Magazine article AI Magazine

Intelligent Data Analysis: Reasoning about Data

Magazine article AI Magazine

Intelligent Data Analysis: Reasoning about Data

Article excerpt

The growing importance of the automatic or semiautomatic analysis of data sets in many real-world applications has led to the emergence of the field of intelligent data analysis (IDA), a combination of diverse disciplines including AI and statistics in particular. These fields complement each other: Many statistical methods, particularly those for large data sets, rely on computation, but brute computing power is no substitute for statistical knowledge. Thus, we are seeing the development of intelligent systems for data analysis.

To provide an international forum for the discussion of these topics, a series of symposia on IDA was started in 1995 (Liu 1996). In 1997, the Second International Symposium on Intelligent Data Analysis (IDA97) was held at Birkbeck College, University of London, on 4 to 6 August. Almost 130 people from 20 countries in 4 continents attended. The final program consisted of 2 invited talks and 49 reviewed presentations chosen from 107 submitted papers. The symposium was organized as a single track of oral and poster presentations to give the participants the opportunity to discuss all the research, leading to many informal and fruitful interactions between presenters and participants. Each poster was introduced by its author in a brief talk during special plenary sessions.

Problems arising from effective analysis of large data sets have made the data analyst's job more challenging than ever. Although data analysts now have access to a variety of statistical and AI tools capable of performing different aspects of data analysis, they certainly need further support.

At the First International Symposium on Intelligent Data Analysis (IDA95), it was concluded that there is a need for research in the areas of mixed-initiative, IDA tools (Liu 1996). Although data analysts now have access to a variety of statistical algorithms, these tend to be unintelligent black boxes. Because data sets are too large today to be investigated manually, data analysis tools must themselves determine areas of interest, directions in which to guide the search, and try to relieve the user of the boring aspects of analysis. Another theme at IDA95 was the need to integrate different techniques, sometimes from diverse disciplines. Many of the techniques at the first symposium were "component technology," and little thought was given to how these methods could cooperate in an IDA architecture or framework. Also, most techniques were demonstrated on relatively small applications; there was little discussion of very large data sets. Thus, the theme of IDA97 was set: reasoning about data and how to analyze it, particularly large amounts of data, perhaps as humans analyze it, by exploiting many methods.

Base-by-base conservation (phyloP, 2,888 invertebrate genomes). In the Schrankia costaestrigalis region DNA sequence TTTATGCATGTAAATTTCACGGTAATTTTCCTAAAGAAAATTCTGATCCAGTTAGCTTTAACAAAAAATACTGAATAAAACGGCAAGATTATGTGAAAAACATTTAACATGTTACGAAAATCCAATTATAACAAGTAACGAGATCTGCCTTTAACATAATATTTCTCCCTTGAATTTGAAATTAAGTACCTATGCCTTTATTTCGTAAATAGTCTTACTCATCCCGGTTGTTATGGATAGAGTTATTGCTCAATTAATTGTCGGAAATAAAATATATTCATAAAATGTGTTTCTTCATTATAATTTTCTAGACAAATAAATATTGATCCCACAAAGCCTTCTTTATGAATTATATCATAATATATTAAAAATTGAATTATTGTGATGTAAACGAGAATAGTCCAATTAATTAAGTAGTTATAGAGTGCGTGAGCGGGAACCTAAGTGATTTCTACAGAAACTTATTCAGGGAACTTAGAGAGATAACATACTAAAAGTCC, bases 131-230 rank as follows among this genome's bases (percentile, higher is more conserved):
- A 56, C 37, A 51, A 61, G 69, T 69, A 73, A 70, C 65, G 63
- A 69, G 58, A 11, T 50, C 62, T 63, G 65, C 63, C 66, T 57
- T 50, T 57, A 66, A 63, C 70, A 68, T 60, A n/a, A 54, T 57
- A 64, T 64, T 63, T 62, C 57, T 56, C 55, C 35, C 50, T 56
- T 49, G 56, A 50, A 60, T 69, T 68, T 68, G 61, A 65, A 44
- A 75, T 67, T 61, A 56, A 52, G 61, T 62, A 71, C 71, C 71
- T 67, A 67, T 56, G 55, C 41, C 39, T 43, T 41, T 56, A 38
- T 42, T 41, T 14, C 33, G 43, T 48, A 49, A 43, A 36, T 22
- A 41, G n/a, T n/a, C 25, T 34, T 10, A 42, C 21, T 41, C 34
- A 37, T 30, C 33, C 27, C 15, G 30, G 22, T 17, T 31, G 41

Major Themes of Presentation

Work reported at the symposium included a variety of research topics on the theory and application of various techniques to data analysis problems. The principal topics covered include exploratory data analysis, preprocessing, and tools; classification and feature selection; soft computing; knowledge discovery and data mining; estimation; clustering; and qualitative models. Two entire sessions were devoted to medical applications and data quality.

David Hand of The Open University, United Kingdom, started the symposium with an exciting survey of the issues and opportunities for IDA. His paper serves as an insightful assessment of a field that, although too young and exuberant to know exactly what it is about, clearly has great potential. In addition to promoting the interdisciplinary nature of IDA, Hand made a point of defining what he calls unintelligent data analysis, or data analysis that goes too far. To analyze data efficiently and intelligently, skills from a variety of disciplines are required, and it is from real problems that solutions emerge; building abstract methods will not be helpful in the future. Appropriately then, Larry Hunter of the National Library of Medicine presented a challenging new application for the IDA community. …

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